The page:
15 37. Any information about past disciplinary action or allegations should be considered in the circumstances of the individual case. Cases in which an issue was satisfactorily resolved some time ago, or an allegation was determined to be unfounded or did not require formal disciplinary sanctions, and in which no further issues have been raised, are less likely to cause concern than more serious or recent concerns, or issues that were not resolved satisfactorily. A history of repeated concerns or allegations over time may be more likely to give cause for concern. 38. Additional references may be sought if, for example: > there are concerns about a candidate who suggests s/he has found her/himself in the wrong job; > s/he has had difficulties with a former manager; > the candidate gives an unusual or inconsistent reason for leaving a job; > s/he has no recent work record; > an earlier job is particularly relevant to the current application; > one referee is unavailable or refuses to provide a reference 11

16 SAFER RECRUITMENT THROUGH BETTER RECRUITMENT 03 HIGHER LEVEL OF SAFER RECRUITMENT PRACTICE 39. If employers wish to be as assured as they can be that they have recruitment and selection procedures in place which will more effectively help to deter, reject and identify people who might abuse vulnerable people or are otherwise unsuitable to work with them, this entails making use of more rigorous techniques. Many people who are unsuitable to work with vulnerable people may not have any criminal conviction and it is therefore incumbent upon employers to do their utmost to stop such people gaining access to vulnerable people. 40. One model which could allow employers to gain this level of reassurance is set out in the Higher Level of safer recruitment practice. This largely reflects the content of the Safer Recruitment Toolkit for staff working in child care, published in It is recognised that not every recruitment and selection practice set out here may be appropriate for every sector or setting, that there may be alternative means to achieve the same ends, or that employing such practices may involve different employers working in collaboration to minimise resource implications. 42. The Higher Level of safer recruitment practice therefore provides one best practice model and will assist employers achieve continuous improvement in their recruitment practice for those working with the most vulnerable groups. Though Ministers would encourage employers to make use of as many elements of the Higher Level as possible, or other means which achieve the same outcomes, they are not obliged to do so as a result of this guidance. 43. Many of the recruitment and selection processes described in this section may be considered as basic techniques which employers can readily apply. Others, such as screening interviews, personal interviews and assessment centres, may require more dedicated time and resources or collaboration with other employers. 12 PLANNING 44. Planning is vital to successful recruitment. It is therefore crucial to give consideration to the three key stages in the process of staff selection: > Clear and precise definition of the role > The generation of a pool of suitably qualified candidates > An objective, standardised and rigorous process 45. It is important to consider each of these stages in advance: from the consideration of the requirements of the job, advertising, planning the administrative and staff requirements of the recruitment process and making sure at each stage that the key aspects of safer recruitment and selection of staff are not overlooked.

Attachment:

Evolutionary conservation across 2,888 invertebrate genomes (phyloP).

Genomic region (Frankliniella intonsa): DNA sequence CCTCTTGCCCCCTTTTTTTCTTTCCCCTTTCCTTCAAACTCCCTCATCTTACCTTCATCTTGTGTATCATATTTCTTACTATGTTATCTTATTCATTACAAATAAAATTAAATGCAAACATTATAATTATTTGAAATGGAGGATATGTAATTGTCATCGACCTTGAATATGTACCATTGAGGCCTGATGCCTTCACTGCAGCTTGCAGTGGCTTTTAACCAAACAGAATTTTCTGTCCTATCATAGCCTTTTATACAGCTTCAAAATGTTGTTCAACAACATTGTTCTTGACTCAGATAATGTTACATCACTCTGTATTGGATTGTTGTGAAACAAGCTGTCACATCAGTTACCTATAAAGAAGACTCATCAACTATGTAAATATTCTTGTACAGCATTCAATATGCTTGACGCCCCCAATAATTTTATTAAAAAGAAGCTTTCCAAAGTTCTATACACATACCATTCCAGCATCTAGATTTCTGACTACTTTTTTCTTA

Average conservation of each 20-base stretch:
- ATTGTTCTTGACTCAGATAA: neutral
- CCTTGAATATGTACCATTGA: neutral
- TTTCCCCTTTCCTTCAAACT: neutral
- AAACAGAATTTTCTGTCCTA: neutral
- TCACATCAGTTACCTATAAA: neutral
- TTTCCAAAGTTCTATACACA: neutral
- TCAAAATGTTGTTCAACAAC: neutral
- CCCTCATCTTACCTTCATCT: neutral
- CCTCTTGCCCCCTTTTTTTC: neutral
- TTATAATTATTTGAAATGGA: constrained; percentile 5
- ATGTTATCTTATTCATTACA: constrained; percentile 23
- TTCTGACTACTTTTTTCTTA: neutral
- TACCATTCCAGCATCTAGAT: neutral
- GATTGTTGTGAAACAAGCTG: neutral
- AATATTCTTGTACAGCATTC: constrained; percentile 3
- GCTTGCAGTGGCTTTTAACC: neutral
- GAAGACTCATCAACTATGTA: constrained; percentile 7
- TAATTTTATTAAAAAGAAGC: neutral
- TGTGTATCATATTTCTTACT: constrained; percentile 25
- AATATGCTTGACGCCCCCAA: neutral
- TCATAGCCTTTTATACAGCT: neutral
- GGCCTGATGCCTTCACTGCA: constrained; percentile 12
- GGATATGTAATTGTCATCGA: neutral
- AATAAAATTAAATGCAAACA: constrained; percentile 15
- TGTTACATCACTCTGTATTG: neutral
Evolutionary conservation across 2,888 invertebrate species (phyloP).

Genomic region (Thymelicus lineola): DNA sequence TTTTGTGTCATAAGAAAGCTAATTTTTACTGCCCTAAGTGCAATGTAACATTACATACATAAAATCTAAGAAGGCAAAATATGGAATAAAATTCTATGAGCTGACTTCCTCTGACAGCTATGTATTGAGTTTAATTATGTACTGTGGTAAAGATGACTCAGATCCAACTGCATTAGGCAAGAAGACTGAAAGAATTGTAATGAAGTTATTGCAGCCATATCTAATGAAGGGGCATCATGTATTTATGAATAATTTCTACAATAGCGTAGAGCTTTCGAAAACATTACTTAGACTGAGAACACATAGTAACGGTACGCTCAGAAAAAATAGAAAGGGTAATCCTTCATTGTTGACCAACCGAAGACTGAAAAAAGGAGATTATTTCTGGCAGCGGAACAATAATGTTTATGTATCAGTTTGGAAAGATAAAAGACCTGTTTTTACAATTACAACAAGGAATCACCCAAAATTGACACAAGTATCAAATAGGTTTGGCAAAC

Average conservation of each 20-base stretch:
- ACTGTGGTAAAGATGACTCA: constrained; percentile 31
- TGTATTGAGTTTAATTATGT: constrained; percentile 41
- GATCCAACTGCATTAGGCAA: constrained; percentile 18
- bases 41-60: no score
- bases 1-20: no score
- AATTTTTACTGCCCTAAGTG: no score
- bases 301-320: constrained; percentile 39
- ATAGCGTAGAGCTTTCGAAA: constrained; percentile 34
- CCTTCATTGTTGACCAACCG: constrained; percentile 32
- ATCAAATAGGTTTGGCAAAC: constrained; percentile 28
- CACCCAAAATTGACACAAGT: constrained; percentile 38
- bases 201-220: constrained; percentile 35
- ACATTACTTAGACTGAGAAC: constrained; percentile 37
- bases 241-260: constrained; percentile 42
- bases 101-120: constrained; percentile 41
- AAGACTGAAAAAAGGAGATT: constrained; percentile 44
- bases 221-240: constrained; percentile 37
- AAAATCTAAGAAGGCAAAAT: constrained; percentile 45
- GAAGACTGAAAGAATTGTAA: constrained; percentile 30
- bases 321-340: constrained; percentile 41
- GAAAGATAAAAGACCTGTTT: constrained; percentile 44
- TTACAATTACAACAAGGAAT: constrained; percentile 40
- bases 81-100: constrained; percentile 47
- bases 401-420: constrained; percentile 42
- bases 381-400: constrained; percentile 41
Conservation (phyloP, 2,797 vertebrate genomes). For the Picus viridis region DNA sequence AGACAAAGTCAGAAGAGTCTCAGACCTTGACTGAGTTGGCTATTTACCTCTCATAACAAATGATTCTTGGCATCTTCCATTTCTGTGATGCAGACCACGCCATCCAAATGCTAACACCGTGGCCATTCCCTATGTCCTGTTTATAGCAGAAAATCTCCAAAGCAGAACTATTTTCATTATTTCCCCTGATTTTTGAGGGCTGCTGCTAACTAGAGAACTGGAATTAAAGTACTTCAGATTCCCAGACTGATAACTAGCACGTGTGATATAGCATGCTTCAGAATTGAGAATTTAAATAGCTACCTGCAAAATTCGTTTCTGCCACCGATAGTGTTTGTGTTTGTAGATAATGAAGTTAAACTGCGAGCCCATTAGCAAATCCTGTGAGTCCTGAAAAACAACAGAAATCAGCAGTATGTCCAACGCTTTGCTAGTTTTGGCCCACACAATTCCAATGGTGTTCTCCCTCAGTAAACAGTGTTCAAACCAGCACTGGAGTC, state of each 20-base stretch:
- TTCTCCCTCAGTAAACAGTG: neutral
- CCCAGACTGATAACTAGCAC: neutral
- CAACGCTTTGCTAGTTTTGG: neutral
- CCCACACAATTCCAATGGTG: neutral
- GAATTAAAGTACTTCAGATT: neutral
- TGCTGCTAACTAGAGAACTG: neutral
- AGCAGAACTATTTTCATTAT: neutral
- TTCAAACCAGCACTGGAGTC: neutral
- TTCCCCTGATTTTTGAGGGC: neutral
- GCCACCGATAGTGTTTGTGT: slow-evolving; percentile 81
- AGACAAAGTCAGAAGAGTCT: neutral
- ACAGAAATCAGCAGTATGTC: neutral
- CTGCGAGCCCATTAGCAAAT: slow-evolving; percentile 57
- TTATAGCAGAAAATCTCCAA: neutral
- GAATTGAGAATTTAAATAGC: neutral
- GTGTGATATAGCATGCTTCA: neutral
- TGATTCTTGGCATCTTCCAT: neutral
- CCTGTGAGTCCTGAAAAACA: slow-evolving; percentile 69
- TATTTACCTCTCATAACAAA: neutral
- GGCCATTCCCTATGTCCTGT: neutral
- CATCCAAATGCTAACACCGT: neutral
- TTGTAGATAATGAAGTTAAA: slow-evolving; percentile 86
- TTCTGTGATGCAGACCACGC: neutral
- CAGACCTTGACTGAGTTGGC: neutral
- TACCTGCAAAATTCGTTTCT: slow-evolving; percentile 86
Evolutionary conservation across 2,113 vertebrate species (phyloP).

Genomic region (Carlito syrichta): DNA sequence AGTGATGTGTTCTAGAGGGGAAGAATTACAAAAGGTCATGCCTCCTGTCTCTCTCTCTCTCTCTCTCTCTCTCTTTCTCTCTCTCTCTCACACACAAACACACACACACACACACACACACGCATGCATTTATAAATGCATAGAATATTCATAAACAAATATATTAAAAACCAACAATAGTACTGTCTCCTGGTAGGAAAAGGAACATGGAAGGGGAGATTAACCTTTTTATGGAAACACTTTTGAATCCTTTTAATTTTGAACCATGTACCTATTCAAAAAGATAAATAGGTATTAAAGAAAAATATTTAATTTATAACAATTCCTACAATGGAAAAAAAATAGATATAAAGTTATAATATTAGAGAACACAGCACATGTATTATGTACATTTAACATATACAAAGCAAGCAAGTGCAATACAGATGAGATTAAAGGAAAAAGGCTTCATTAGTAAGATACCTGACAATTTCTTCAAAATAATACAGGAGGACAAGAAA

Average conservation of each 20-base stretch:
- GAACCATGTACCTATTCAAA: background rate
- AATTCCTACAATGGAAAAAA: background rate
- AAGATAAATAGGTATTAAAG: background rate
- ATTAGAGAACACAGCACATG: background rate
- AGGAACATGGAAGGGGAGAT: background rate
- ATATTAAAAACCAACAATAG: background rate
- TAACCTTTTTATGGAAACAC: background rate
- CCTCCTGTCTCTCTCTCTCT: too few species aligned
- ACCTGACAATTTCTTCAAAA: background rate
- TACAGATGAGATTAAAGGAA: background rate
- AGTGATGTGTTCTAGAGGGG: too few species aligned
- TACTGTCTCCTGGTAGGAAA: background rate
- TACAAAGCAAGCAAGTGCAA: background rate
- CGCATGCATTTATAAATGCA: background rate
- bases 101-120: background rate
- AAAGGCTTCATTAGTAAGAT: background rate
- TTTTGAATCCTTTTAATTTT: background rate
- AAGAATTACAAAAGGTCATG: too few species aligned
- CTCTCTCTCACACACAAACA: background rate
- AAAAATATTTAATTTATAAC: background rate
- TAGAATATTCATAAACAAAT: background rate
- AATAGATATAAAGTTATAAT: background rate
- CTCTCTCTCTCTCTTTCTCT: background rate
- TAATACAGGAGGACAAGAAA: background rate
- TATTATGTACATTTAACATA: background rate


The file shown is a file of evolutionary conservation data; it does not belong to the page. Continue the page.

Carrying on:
17 46. The time and effort spent in this stage of the process should help minimise the risk of making an unsuitable appointment. RECRUITMENT AND SELECTION POLICY STATEMENT 47. Having an explicit written recruitment and selection policy statement and procedures which incorporate an explicit statement about the organisation s commitment to safeguarding and promoting the welfare of vulnerable people are clear ways for an organisation to underline their approach to safeguarding their clients welfare. 48. The statement may be included in: > Publicity materials > Recruitment websites > Advertisements > Candidate information packs > Person specifications > Job descriptions > Competency frameworks > Induction training COMPETENCIES 49. In terms of safer recruitment, as well as employers being clear about the requirements of a particular post, it is important that candidates have the ability to assess their own suitability for the job. The development of accurate job descriptions and person specifications is therefore important. This will often be based on the development of specific competencies for the job. 50. In developing competencies, employers may wish to take account of the National Occupational Standards which have been developed in many sectors. In the social work and social care sector, they have been developed by the Scottish Social Services Council and are available on their website. JOB DESCRIPTION 51. The job description should clearly state: > the main duties and responsibilities of the post, including: > the individual s responsibility for promoting and safeguarding the welfare of service users s/he is responsible for, or comes into contact with. 13